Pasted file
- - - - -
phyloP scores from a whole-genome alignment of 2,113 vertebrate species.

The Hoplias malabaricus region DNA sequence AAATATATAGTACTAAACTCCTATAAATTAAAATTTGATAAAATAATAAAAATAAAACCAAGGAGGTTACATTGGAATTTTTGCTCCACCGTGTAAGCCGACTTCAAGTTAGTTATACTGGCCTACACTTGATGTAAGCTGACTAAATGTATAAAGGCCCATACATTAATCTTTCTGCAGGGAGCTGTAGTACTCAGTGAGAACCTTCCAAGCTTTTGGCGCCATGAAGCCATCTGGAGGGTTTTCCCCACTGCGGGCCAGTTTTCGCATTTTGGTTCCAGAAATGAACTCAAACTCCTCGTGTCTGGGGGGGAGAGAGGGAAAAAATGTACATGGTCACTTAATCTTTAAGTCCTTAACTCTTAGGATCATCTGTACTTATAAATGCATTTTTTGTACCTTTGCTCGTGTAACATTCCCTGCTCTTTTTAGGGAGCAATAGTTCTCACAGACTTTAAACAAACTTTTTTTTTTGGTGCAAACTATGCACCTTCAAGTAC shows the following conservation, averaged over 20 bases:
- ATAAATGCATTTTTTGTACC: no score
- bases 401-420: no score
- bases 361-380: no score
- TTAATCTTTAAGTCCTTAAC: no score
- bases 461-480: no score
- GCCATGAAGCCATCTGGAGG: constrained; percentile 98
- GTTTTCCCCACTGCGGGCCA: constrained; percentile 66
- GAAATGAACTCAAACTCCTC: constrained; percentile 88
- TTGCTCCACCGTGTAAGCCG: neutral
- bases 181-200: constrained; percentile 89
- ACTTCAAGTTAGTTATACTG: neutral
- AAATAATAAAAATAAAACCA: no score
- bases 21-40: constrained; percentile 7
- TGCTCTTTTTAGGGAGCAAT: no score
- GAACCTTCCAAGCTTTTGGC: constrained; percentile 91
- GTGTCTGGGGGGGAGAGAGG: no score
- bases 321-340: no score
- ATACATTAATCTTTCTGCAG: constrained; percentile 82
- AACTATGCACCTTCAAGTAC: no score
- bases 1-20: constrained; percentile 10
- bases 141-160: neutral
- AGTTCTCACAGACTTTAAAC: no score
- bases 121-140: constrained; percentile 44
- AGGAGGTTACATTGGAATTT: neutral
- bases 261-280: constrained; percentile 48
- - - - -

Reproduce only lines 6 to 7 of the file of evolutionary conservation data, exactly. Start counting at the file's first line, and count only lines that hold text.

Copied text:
- TTAATCTTTAAGTCCTTAAC: no score
- bases 461-480: no score